governor left an explicit message on his voice mail. take a listen. >> this is governor paul richard lepage. i would like to talk to you about your comments about my being a racist, you [ bleep ] and -- i want to talk to you. you want -- i want you to prove that i'm a racist. i've spent my life helping black people and you little son of a -- socialist [ bleep ] i need you to just, i want you to record this and make it public because i am after you. thank you. >> later this afternoon the governor did apologize for the vulgarity in that voice mail. sean, do you think it would help donald trump to repudiate and distance himself from people like governor lepage, joe arpaio, rudy giuliani who are so toxic to people of color? >> let me respond to hector because i find it very offensive he is so misleading.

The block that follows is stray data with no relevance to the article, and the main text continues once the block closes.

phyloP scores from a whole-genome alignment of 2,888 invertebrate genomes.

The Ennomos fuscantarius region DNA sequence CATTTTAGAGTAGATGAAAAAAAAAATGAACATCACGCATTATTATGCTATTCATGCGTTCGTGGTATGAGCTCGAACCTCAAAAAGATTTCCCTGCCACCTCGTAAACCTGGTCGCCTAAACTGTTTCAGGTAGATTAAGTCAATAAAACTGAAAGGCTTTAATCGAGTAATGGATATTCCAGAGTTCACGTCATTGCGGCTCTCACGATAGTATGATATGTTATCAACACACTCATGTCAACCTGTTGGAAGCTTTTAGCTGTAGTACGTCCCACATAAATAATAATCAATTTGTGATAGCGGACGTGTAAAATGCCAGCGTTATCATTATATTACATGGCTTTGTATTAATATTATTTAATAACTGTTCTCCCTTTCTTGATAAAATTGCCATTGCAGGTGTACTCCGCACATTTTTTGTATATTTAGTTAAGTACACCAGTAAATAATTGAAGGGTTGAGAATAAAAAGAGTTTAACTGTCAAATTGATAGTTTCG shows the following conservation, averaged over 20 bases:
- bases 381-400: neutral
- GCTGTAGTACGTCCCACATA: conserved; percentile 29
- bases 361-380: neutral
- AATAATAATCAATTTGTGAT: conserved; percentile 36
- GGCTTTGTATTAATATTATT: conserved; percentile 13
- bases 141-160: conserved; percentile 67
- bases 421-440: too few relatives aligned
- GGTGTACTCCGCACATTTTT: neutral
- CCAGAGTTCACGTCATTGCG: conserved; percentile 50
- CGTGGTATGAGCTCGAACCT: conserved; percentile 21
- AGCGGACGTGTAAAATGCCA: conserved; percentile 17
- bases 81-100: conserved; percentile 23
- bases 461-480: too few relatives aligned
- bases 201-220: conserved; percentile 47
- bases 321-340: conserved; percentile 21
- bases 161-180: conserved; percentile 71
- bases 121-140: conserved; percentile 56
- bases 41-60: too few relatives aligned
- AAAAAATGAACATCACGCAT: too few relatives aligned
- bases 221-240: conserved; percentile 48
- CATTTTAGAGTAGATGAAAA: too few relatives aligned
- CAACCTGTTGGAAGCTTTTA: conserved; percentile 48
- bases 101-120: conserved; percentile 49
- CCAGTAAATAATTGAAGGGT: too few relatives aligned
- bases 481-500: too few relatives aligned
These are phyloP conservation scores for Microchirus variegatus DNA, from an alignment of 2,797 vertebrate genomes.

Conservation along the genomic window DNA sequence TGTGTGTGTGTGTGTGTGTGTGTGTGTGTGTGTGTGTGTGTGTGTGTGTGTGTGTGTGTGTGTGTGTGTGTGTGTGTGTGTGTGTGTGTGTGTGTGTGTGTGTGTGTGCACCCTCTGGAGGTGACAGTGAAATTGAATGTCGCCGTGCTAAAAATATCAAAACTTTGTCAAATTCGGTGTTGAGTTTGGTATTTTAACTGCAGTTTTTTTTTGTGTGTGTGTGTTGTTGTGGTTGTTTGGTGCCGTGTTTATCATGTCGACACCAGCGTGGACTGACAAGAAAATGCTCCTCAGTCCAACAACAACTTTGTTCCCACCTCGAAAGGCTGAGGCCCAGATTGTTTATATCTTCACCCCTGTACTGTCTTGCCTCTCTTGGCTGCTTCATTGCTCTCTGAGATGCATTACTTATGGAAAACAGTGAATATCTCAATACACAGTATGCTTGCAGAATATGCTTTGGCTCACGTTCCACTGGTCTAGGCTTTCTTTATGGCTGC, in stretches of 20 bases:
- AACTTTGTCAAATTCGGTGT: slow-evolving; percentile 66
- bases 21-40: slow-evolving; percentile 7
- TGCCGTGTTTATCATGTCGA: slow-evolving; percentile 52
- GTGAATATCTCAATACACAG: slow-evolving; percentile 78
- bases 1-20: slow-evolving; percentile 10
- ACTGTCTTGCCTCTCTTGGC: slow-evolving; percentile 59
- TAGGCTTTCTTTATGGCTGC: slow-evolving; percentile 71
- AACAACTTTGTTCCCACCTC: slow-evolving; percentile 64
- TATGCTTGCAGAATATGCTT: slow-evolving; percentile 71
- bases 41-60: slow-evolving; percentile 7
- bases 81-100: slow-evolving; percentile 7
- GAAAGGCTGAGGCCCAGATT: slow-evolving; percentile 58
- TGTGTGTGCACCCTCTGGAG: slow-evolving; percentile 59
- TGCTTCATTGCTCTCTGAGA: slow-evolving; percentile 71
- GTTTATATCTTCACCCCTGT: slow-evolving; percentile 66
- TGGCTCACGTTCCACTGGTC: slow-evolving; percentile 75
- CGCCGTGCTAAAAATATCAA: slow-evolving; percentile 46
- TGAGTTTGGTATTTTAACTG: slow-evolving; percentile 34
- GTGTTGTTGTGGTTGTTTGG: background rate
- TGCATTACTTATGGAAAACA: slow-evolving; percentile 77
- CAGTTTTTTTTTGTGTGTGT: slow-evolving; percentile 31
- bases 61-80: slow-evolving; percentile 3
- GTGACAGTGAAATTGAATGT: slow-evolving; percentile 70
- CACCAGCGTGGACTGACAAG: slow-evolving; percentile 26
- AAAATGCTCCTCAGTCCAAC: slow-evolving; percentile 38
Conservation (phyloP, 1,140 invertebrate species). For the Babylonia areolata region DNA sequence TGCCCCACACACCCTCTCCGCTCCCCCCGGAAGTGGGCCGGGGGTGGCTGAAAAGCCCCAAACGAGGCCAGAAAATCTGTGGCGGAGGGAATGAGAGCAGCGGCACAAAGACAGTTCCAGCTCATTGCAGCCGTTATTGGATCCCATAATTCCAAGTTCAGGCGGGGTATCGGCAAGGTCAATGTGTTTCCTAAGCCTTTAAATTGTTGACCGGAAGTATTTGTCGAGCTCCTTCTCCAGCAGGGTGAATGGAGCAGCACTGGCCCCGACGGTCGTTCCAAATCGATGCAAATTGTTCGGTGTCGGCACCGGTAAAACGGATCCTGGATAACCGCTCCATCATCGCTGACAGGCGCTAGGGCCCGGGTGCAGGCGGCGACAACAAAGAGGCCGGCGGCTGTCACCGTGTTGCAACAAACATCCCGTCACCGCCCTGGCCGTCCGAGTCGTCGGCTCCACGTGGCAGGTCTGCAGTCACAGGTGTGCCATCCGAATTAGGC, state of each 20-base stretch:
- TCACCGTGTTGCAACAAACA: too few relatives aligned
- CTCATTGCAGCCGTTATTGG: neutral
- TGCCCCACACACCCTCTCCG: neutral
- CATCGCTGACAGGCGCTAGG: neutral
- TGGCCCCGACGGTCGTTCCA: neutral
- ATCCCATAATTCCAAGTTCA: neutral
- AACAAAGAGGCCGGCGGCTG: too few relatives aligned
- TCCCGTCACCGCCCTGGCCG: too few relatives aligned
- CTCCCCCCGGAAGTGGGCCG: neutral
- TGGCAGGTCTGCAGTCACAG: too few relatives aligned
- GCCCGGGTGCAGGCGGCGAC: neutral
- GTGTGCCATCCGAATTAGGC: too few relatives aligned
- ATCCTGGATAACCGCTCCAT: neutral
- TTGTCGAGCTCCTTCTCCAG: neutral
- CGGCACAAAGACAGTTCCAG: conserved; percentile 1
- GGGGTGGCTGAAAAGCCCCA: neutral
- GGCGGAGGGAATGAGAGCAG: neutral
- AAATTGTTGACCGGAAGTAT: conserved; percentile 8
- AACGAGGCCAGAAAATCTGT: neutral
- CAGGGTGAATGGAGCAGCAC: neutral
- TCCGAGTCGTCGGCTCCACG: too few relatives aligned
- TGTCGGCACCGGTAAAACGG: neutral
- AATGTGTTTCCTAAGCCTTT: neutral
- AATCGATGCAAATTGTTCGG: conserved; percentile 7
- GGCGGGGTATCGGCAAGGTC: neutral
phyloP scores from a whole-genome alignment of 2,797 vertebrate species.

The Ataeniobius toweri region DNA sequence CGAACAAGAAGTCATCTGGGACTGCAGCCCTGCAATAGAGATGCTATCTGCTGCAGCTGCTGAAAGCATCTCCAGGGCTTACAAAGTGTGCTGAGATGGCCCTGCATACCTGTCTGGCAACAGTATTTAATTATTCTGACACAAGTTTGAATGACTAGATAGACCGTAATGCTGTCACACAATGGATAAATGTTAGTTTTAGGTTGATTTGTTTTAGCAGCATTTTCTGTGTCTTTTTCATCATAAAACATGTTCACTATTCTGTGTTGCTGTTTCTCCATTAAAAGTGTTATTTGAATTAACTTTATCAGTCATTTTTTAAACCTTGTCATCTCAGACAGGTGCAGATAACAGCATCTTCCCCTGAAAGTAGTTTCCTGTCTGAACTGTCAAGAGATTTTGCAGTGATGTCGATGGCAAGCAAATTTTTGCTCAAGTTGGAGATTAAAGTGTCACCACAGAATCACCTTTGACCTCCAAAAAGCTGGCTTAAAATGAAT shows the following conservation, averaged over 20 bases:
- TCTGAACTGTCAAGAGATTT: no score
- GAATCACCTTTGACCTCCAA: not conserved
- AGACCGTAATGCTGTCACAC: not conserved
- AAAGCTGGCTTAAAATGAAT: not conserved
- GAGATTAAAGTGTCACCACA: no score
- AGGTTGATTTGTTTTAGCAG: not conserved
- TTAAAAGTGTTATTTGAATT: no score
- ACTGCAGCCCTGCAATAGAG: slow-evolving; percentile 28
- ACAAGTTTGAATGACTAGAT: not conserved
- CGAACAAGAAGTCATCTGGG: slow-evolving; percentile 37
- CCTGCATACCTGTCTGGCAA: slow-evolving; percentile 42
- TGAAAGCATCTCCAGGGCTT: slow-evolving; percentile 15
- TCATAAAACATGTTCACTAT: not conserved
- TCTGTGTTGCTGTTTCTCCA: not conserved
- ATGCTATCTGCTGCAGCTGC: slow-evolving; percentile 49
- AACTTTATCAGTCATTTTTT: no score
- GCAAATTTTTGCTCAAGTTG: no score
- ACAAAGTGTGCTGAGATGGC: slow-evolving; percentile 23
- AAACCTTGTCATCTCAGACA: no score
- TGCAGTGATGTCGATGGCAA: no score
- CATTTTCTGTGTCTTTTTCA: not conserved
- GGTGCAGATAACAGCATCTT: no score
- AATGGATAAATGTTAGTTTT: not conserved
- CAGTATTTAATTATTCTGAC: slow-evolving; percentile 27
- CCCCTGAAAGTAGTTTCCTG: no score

mr. trump made it very clear and has taken a lot of time in recent weeks to court the hispanic community. >> hold on a second. we will let him talk but i want you to answer my question quickly first. do you think donald trump should repudiate people like governor lepage who made disparaging remarks about african-americans, should repudiate people like rudy giuliani, who is his adviser who the african-american community feels has been nothing but hostility toward particularly african-americans, should he repudiate people like that if he wants to do this outreach? >> what i will say, joy, is that no one, yourself included, should be holding mr. trump acuntable or responsible for the words that come out of other persons' mouths. >> but you just a moment ago tried to hold hillary clinton responsible for her husband's policy when he was president. for her husband's policy. you said she incarcerated, you said she incarcerated millions of african-americans. when did she do that? >> joy, when you go back to mrs. clinton's comments over the years -- >> did she incarcerate millions of african-americans? you wanted to hold her responsible for that policy.